Rumor: Apple Could Release Verizon iPhone at Jan. 27th Media Event, Additional Tablet Specs Emerge

Posted by:
Date: Thursday, January 21st, 2010, 05:03
Category: Hardware, iPhone, Rumor

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Albeit a new generation iPhone isn’t expected until June, Apple could use its January 27th media event at the Yerba Buena to announce a Verizon handset next week.

Per AppleInsider, Canaccord Adams analyst Peter Misek has stated that he expects Apple to announce a Verizon iPhone as well as introduce iPhone OS 4.0. The Verizon iPhone could fall under the category of Steve Jobs’ “One More Thing…” used at the end of his product announcement speeches.

Misek said he believes tiered data plans are imminent with most wireless carriers in the U.S., but his checks with industry sources indicate that a Verizon-capable iPhone would still carry an unlimited data plan. He also said that the new handset will run on both CDMA and GSM networks.

“Together with our semi-conductor partners, we have ascertained that there is a reasonable chance the Asian supply chain is prepping for mass production of a new iPhone in March, for availability in late Q2, likely June,” he said.

In addition, he predicted the new handset will have different pricing than Apple’s current model. However, he said, sources have not provided any details on prices.

Misek also stated that he expects Apple to release an LTE-capable “4GS” iPhone in June 2011.

Per Apple’s long-anticipated tablet, analyst Ashok Humar of Northeast Securities has stated that he believes the tablet will be available in a subsidized model through Verizon at launch.

Kumar has offered his thoughts as to the tablet’s specs, which he believes will be manufactured by Samsung and will be based on the Cortex-A8 ARM architecture, rather than the new Cortex-A9, with a speed of about 1GHz.

As for a Verizon-compatible iPhone, Kumar disagrees with Misek that the handset would be a world phone capable of both CDMA and GSM networks. Kumar has stated that dual-mode chips from Qualcomm will not likely see enough availability for a June iPhone launch. Instead, Kumar expects a separate CDMA-only phone to be introduced in 2010, alongside the existing GSM-only models.

Six days and we’ll see what’s what, homegeese. Six days.

iFixIt Posts Teardown Gallery, Video for White Unibody MacBook

Posted by:
Date: Thursday, October 22nd, 2009, 05:17
Category: Hardware, MacBook

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On Tuesday, the ultimate nerds over at iFixIt published a full teardown gallery of Apple’s new white unibody MacBook laptop that is in turn replacing the low-end US$999 white polycarbonate MacBook notebook.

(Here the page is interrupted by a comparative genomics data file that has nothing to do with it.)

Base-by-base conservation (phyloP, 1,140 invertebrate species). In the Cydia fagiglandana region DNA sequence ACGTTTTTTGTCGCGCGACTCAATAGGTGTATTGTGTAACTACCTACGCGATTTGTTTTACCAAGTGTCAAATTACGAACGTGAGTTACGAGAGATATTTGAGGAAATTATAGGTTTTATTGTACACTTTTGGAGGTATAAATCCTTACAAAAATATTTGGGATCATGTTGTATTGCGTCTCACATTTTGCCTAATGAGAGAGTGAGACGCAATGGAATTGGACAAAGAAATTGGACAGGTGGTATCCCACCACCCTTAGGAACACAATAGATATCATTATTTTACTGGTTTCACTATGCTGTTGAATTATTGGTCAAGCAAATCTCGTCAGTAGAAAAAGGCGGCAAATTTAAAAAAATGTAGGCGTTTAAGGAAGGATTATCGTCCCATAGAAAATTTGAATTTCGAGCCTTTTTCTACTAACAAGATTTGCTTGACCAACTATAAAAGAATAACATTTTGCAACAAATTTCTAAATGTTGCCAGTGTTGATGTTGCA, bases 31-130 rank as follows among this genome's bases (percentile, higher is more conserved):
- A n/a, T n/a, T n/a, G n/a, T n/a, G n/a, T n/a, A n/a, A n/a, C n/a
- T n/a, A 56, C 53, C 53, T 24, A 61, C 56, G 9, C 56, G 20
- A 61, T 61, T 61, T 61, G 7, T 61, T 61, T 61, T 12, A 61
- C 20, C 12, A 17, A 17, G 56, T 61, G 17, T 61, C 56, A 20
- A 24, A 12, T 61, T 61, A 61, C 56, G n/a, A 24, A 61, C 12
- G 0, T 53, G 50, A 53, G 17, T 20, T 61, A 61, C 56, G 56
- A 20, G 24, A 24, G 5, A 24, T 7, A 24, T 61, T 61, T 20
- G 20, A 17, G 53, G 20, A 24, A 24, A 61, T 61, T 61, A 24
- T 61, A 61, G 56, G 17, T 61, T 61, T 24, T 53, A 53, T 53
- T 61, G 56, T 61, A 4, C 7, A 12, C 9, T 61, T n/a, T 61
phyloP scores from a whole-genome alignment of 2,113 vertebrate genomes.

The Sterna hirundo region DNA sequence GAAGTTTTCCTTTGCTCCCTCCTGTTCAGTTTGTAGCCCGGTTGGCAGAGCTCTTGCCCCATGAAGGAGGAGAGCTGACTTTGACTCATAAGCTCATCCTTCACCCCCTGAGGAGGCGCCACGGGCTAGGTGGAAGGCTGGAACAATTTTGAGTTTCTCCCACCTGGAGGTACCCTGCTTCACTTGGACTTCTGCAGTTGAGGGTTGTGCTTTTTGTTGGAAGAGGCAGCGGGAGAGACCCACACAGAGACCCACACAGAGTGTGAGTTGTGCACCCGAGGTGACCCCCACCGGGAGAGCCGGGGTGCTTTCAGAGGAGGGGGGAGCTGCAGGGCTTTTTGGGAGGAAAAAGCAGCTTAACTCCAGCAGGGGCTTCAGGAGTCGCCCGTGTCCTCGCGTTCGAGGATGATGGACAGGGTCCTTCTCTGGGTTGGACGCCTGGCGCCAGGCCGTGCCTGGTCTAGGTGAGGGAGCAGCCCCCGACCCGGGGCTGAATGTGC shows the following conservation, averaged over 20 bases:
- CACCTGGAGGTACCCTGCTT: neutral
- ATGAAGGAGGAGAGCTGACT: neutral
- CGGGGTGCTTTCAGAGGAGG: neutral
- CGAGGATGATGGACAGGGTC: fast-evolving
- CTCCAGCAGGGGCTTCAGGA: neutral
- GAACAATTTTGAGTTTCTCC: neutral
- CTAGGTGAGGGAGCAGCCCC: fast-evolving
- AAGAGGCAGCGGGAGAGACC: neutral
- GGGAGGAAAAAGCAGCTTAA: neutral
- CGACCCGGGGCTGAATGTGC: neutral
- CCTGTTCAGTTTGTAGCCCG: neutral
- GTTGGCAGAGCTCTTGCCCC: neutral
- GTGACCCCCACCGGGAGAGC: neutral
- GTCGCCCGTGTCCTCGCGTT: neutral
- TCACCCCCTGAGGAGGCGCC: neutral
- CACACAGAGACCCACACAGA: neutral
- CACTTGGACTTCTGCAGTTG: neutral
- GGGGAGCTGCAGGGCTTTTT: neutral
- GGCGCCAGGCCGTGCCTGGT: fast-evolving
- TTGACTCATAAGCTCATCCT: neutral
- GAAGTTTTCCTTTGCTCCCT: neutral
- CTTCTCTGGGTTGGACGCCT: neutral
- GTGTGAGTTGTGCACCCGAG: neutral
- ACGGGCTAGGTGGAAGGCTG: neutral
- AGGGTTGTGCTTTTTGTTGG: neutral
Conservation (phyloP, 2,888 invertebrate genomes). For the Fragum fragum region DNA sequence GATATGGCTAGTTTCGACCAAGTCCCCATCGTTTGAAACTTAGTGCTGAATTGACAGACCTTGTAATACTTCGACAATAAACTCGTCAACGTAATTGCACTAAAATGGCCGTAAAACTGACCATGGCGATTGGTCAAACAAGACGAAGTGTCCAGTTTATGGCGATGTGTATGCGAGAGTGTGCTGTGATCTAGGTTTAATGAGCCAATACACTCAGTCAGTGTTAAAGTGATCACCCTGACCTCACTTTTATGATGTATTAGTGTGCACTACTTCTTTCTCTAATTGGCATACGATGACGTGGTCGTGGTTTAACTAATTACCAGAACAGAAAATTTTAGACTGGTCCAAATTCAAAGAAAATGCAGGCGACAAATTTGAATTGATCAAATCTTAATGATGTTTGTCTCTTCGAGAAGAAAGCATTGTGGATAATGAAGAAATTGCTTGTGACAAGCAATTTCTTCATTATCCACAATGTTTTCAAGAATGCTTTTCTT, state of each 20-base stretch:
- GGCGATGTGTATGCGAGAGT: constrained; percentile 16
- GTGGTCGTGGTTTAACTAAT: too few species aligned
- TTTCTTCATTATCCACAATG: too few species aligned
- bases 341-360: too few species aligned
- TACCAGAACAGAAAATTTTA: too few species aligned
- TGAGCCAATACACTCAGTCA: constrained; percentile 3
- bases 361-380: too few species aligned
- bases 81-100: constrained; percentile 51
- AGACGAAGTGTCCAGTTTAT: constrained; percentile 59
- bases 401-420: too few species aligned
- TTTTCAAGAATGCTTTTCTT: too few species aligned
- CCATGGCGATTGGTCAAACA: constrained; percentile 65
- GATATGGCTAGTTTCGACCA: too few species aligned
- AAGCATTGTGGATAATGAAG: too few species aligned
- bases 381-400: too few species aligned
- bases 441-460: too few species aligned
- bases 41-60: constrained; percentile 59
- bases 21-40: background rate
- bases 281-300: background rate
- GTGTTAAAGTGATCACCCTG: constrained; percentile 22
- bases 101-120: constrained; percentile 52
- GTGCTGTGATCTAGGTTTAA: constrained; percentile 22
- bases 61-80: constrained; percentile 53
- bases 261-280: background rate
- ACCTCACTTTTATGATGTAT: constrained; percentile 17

Some of the major changes include:

- Polycarbonate unibody construction.

- Display featuring LED backlighting.

- A multi-touch glass trackpad.

- Integrated battery.

- No more FireWire or IR port.

- No external battery indicator.

- No Mini-DVI port, replaced by a Mini DisplayPort.

iFixit has highlighted several interesting aspects of the new design:

-The new battery is only 5 more watt-hours than the previous version’s yet it adds two hours of run time, meaning the machine is markedly more efficient.

-The battery is actually lighter than the older model.

-Unlike the earlier model, AirPort and Bluetooth share the same board, and all three antenna cables route into the display, meaning a possible improvement in Bluetooth range.

-The MacBook has exactly the same GPU and CPU as the baseline 13″ MacBook Pro.

Since a picture’s worth quite a few words, take a gander at the video:



Head on over, take a gander and if you pick up a new unit for yourself, let us know what you think of it in the comments.

Apple Releases Magic Mouse, Says Goodbye to Mighty Mouse

Posted by:
Date: Wednesday, October 21st, 2009, 04:20
Category: Hardware, News

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If you weren’t sure what to make of Apple’s 2005 Mighty Mouse design, it’s not a concern anymore. Per Macworld, Apple left its 2005 Mighty Mouse design behind and introduced a wireless Magic Mouse that incorporates a multi-touch surface on its top side.